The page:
Discussion about PEP 234: iterators
jpet at eskimo.com
Mon Feb 19 04:32:41 CET 2001
Aahz Maruch <aahz at panix.com> wrote in message
news:96ori0$mq$1 at panix3.panix.com...
> In article <96nst0$pe9 at gap.cco.caltech.edu>,
> Nathaniel Gray <n8gray at caltech.edu.is.my.email.address> wrote:
> >How about we make it:
> >if key in dict.keys():
> >if value in dict.values():
> >if (key, value) in dict.items():
> The problem with this is absolutely horrendous speed/memory performance
> with any large dictionary. Your code generates a list AND THEN DOES A
> LINEAR SEARCH. No, no, no, no, no, no, no. We've already got
Instead of inventing new syntax for inefficent idioms, we
could just make the idioms more efficent, by having values(),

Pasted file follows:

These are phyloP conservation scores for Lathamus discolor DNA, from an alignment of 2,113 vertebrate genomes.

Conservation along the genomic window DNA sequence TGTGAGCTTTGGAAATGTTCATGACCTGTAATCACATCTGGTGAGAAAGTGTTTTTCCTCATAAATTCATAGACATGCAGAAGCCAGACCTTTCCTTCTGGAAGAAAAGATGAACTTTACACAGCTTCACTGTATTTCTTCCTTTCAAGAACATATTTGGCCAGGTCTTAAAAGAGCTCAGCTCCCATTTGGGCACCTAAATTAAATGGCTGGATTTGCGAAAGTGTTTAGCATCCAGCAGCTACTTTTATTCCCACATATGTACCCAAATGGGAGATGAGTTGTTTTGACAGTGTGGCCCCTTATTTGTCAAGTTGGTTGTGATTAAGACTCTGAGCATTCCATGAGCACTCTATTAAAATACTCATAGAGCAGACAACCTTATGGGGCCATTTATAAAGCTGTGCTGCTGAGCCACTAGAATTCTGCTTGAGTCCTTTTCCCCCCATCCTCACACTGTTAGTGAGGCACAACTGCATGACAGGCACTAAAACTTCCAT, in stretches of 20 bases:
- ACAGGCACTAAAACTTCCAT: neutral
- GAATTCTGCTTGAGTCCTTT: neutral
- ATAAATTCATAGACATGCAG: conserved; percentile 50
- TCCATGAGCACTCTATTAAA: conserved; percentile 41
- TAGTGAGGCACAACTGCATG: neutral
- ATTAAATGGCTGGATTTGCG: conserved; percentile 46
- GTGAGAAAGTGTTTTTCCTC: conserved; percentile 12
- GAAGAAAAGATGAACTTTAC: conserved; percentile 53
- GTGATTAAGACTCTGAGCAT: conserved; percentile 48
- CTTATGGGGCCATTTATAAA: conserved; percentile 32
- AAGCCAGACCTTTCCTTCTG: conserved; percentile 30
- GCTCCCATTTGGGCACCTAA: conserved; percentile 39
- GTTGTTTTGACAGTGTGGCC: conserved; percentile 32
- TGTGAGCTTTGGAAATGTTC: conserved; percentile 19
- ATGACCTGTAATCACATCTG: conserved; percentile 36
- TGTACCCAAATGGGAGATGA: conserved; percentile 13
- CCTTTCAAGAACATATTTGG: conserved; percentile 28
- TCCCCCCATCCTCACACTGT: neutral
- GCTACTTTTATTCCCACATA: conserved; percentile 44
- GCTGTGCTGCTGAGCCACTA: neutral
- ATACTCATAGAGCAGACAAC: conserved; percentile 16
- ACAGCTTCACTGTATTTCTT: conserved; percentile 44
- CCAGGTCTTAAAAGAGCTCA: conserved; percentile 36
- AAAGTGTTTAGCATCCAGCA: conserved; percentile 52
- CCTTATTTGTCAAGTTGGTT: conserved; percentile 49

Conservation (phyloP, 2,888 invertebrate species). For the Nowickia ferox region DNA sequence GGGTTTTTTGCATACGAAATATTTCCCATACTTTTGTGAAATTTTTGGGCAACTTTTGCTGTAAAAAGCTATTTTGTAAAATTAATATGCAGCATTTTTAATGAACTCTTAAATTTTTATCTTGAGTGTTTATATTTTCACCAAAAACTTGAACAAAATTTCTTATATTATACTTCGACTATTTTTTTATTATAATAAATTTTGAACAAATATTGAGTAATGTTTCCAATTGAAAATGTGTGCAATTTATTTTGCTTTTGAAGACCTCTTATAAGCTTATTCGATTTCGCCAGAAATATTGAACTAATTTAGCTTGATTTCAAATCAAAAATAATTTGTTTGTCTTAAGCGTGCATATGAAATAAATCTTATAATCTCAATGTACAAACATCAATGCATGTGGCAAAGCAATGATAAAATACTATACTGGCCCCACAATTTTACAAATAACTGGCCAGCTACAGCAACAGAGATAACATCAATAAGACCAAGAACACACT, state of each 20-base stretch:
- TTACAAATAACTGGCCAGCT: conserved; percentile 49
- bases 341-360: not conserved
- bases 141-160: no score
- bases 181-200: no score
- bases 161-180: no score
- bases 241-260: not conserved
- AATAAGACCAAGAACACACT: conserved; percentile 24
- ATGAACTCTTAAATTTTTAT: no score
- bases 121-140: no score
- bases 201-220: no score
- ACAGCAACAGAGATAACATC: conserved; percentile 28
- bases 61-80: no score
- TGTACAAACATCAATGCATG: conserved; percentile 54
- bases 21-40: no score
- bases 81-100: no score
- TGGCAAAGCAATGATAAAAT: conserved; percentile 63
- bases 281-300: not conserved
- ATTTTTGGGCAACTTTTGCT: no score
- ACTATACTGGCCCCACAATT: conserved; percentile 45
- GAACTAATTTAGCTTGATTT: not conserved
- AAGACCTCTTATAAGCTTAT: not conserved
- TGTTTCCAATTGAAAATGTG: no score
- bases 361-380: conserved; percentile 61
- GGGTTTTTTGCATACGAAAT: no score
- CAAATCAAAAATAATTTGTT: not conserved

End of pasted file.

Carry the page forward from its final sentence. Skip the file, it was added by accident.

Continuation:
keys(), and items() return proxy objects with __contains__()
and sequential __getitem__() functions.
Alas, this isn't backwards compatible with old code that
expects a real list object. Possible solutions, in descending
order of sanity:
- make new functions called xkeys(), xvalues(), etc. to
return the proxies. Pretty ugly, but consistent with
xrange() and xreadlines().
- just live with it.
- make 'dict.keys' return the proxy object, which is
callable. Make proxy.__call__() return an actual
list from the proxy so dict.keys() works as before.
So cute I'm ashamed I even thought of it.
--Jeff Petkau (jpet at eskimo.com),
currently specializing in poorly thought out solutions.
More information about the Python-list